Deadliest attack in capital Damascus since 2017 killed over dozen regime soldiers, missile attack on Turkish forces raised prospect of renewed offensive in north west and hostilities rose in Idlib. In rare attack, two roadside bombs 20 Oct targeting bus carrying troops killed at least 14 military personnel. In north west, guided missile fired 10 Oct from Tel Rifaat city – controlled by People’s Protection Units (YPG), Syrian armed group with links to Kurdistan Workers’ Party (PKK) – struck Turkish vehicle near Azaz city, Aleppo governorate, killing two Turkish officers; Kurdish militant group Afrin Liberation Forces reportedly carried out attack. Turkish forces responded by shelling YPG areas while Turkish President Erdoğan next day called attack “final straw”, raising prospect of renewed Turkish offensive against YPG. In Idlib province, March 2020 ceasefire held despite uptick in Russian airstrikes and regime attacks. Car bomb 11 Oct killed at least nine, injured ten near govt offices in Afrin city, Aleppo governorate. Regime forces 16 Oct shelled police station in rebel-held Sarmada town, Idlib, killing four and injuring at least 17. Reports mid-month surfaced of govt forces’ build up near Idlib governorate. Following Damascus attack, regime shelling 20 Oct killed at least 11, injured 30 in Ariha town, Idlib, in one of deadliest violations of March 2020 ceasefire. Other attacks during month killed at least six Turkish soldiers. In Daraa city in south west, Sept ceasefire deal held. In Deir ez-Zor governorate, unidentified drones 8, 11 Oct reportedly targeted Iran-affiliated militants. In central desert, clashes between Islamic State (ISIS) and govt forces, supported by Russian airstrikes, killed dozens throughout month. Alleged Iran-backed drone strike 20 Oct targeted U.S. military outpost in al-Tanf garrison in Homs governorate. Israeli airstrikes 8, 13 Oct killed regime soldiers and Iran-backed militants in Homs governorate, 30 Oct reportedly hit target in Damascus suburbs. Israeli sniper 16 Oct reportedly killed former Syrian Druze lawmaker in village near occupied Golan Heights. UN Special Envoy for Syria Geir Pedersen 17 Oct announced Syrian Constitutional Committee agreed to start drafting new constitution during UN talks; Pedersen 22 Oct however called talks “big disappointment”.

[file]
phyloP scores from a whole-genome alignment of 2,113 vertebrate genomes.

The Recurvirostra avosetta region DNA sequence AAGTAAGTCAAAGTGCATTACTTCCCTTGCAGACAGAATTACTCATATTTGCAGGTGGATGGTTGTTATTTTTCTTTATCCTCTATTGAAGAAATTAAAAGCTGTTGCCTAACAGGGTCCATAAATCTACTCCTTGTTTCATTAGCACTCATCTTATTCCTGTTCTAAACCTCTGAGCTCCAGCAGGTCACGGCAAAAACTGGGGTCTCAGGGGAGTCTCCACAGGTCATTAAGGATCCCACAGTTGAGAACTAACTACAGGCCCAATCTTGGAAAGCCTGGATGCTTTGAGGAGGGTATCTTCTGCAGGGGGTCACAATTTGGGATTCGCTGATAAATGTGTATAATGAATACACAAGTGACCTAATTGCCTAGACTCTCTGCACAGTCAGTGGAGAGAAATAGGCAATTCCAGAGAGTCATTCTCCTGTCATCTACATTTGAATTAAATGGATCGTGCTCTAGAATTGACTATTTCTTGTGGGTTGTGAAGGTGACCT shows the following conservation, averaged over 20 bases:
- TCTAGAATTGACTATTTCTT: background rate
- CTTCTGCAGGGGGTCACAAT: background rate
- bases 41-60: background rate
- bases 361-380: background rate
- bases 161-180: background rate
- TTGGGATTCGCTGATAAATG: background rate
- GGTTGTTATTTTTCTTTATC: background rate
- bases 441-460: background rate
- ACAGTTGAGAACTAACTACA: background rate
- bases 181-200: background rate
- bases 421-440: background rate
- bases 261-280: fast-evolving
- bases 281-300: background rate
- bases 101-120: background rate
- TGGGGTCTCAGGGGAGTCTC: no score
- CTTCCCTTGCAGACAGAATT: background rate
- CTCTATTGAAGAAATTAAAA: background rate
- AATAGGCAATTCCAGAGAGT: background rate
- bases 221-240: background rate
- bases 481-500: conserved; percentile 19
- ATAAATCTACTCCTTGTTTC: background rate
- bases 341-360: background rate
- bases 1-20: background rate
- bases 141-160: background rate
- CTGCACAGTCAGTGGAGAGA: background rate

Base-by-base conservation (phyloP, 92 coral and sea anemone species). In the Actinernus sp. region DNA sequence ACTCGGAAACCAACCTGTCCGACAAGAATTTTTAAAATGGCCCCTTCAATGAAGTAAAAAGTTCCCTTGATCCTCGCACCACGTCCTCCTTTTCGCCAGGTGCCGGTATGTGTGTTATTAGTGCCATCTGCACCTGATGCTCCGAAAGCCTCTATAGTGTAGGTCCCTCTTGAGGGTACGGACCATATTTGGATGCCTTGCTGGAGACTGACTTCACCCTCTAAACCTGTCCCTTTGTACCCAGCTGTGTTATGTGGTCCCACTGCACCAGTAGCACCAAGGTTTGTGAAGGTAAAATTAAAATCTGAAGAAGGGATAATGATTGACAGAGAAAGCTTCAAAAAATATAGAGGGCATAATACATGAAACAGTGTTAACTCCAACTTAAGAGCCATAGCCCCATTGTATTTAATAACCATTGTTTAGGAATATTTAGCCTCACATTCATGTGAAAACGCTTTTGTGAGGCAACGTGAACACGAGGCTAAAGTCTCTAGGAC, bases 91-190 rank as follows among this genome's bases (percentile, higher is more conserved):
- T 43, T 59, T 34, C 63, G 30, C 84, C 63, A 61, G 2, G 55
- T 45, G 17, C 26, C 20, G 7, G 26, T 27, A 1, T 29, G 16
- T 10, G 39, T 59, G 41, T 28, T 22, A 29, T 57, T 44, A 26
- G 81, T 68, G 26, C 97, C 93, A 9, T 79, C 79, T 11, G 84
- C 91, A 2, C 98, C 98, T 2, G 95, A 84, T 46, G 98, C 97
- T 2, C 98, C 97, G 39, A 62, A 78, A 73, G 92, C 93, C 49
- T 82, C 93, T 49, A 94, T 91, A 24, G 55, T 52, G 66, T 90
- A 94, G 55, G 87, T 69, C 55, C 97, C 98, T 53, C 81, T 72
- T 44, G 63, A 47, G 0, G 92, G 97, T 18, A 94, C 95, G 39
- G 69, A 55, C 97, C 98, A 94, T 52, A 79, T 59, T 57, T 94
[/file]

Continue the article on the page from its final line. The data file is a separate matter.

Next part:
Huthis launched multi-pronged assault in central Yemen, increasing risk of battle for Marib city, while tensions between govt and Southern Transition Council (STC) escalated in south. On military front, after consolidating control in al-Bayda governorate in Sept, Huthi forces made major breakthroughs in last contiguous bloc of territory under govt control in central Yemen’s Abyan, Shebwa and Marib governorates, substantially raising likelihood of battle for Marib city. Huthis early month encircled Abidya district and gained control of Rahaba and Harib districts in Marib governorate as well as Usaylan, Bayhan and al-Ain districts in Shebwa governorate; gains enabled push into Jebel Murad and al-Jubah districts in Marib governorate in attempt to surround Marib city; fall of Marib city would deal heavy blow to govt credibility and UN mediation efforts. Meanwhile, Huthis continued cross-border attacks into Saudi Arabia (see Saudi Arabia). In Hodeida governorate, Saudi-led coalition 6, 23, 24 Oct destroyed eight explosive-laden boats amid reports of build-up of Huthi forces. In south, tensions between govt and separatist STC rose; notably, gun battles between rival forces in Aden 2 Oct killed four militants. Car bomb targeting Aden Governor Ahmed Lamlas and Govt Minister Salem al-Socotri 10 Oct killed six and injured seven others; Lamlas and al-Socotri survived. Car bomb at Aden Airport 30 Oct killed several civilians. PM Maen Saeed Abdulmalek 12 Oct returned to Aden for first time in over six months. Insecurity and protests persisted in Aden as well as Lahij, Mukalla, Abyan governorates and Socotra island; notably, gunmen 4 Oct killed humanitarian worker in Tur al-Baha district, Lahij. On diplomatic front, UN Envoy Hans Grundberg continued regional listening tour, including in Saudi capital Riyadh and Aden in first Yemen visit since taking up position. In UN Security Council briefing, Grundberg 14 Oct confirmed meeting Huthi representatives in Omani capital Muscat and highlighted “growing gap” between Huthi’s and govt’s visions of ceasefire and political settlement. Economic situation worsened with ongoing fuel and electricity shortages. Yemeni riyal 17 Oct fell to record low YR1,385 to dollar, prompting govt to close exchange shops and implement measures to curb demand for foreign currency.